Most authorities agree that there is room for improvement in business ethics. One of the most troubling questions posed in relation to business ethics is whether or not companies can become more ethical in the real world. The majority opinion on this issue suggests that the government, trade associations and individual companies can establish acceptable levels of ethical behavior.
The government can do this by legislating stricter regulations. But, the rules require application and when in many cases there is evidence of lack of application, even the ethical entrepreneur will tend to “pass something” without being caught. Greater regulation can help, but it surely cannot solve all business ethics problems.
Trade associations can, and often do, provide ethical guidelines for their members. These organizations within particular industries are in an excellent position to put pressure on members who stoop to questionable business practices. However, compliance and authority vary from association to association. Furthermore, precisely because trade associations exist for the benefit of their members, harsh measures can backfire.
Employees can more easily determine and adopt acceptable behavior when companies provide them with a “code of ethics.” These codes are perhaps the most effective way to promote ethical behavior. A code of ethics is a written guide to ethical and acceptable behavior that outlines policies, standards, and uniform penalties for violations. Because employees know what is expected of them and what will happen if they violate the rules, a code of ethics goes a long way toward promoting ethical behavior. However, the codes cannot cover all situations. Companies must also create an environment in which employees recognize the importance of complying with written code. Managers must provide direction by fostering communication, actively modeling and encouraging ethical decision making, as well as investing in training employees to make ethical decisions.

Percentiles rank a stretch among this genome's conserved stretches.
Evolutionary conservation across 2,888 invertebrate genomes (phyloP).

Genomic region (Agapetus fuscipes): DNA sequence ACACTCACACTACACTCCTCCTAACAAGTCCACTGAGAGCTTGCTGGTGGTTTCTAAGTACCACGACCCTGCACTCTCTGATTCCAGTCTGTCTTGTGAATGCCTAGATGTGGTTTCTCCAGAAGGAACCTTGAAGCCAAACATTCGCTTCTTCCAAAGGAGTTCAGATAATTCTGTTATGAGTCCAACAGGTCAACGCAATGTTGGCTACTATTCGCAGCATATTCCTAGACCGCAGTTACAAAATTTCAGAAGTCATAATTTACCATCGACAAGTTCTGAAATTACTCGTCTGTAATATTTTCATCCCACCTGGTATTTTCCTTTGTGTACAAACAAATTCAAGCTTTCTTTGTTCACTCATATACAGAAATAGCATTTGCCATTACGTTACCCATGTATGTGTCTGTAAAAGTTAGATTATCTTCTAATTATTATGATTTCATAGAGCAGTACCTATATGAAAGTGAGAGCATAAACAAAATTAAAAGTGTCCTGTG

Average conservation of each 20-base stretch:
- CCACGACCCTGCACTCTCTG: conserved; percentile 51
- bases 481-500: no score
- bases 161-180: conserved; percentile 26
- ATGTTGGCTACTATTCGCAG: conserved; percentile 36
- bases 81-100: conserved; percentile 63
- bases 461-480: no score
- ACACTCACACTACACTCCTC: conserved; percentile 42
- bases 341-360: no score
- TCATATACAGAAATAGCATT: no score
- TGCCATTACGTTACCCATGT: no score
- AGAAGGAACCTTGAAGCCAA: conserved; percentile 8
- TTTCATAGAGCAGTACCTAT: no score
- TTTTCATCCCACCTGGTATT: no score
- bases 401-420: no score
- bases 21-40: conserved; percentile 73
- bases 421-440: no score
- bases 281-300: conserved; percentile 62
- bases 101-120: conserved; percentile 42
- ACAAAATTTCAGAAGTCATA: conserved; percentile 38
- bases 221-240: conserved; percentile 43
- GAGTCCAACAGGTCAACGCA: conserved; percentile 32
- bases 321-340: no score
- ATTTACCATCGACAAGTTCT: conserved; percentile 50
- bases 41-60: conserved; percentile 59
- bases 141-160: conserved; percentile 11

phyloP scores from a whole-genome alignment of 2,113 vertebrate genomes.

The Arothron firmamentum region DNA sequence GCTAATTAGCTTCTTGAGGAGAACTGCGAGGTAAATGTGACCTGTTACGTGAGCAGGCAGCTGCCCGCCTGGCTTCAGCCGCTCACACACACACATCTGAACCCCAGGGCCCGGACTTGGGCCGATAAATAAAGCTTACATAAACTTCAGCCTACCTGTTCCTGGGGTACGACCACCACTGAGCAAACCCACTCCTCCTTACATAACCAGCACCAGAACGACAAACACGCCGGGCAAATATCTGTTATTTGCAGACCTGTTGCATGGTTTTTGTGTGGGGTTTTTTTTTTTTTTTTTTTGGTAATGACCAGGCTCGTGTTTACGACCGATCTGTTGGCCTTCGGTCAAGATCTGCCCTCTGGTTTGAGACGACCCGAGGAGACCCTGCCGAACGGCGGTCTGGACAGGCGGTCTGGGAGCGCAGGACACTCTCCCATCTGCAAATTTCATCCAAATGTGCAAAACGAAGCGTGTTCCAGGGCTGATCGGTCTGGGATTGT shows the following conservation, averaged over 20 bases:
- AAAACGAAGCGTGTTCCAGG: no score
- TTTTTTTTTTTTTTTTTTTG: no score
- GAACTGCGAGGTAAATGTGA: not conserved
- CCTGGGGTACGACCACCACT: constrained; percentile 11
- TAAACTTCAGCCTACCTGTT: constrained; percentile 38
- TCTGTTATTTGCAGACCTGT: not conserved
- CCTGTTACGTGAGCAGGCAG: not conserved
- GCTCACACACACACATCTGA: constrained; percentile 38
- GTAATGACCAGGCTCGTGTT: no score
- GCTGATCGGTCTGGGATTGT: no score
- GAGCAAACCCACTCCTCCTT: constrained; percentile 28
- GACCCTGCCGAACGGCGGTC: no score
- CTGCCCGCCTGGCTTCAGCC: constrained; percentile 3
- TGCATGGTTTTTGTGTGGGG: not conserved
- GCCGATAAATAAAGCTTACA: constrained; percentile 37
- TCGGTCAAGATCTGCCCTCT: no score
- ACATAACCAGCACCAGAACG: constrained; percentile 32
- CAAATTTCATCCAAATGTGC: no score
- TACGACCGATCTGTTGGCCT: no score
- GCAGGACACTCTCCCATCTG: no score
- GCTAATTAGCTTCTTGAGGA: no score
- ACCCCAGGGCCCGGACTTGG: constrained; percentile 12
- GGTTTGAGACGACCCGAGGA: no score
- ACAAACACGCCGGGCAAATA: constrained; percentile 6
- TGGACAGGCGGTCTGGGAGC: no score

Sometimes even employees who want to act ethically can find it difficult to do so. Unethical practices can take root in an organization. Employees with high personal ethics can then take a controversial step called “whistle blowing.” Whistleblowing is informing the press or government officials about unethical practices in an organization. Whistleblowing could have warned of a disaster and prevented unnecessary deaths in the space shuttle Challenger disaster, for example. How could employees have known about life-threatening problems and let them go? Whistleblowing, on the other hand, can have serious repercussions for employees; Those who make waves sometimes lose their jobs.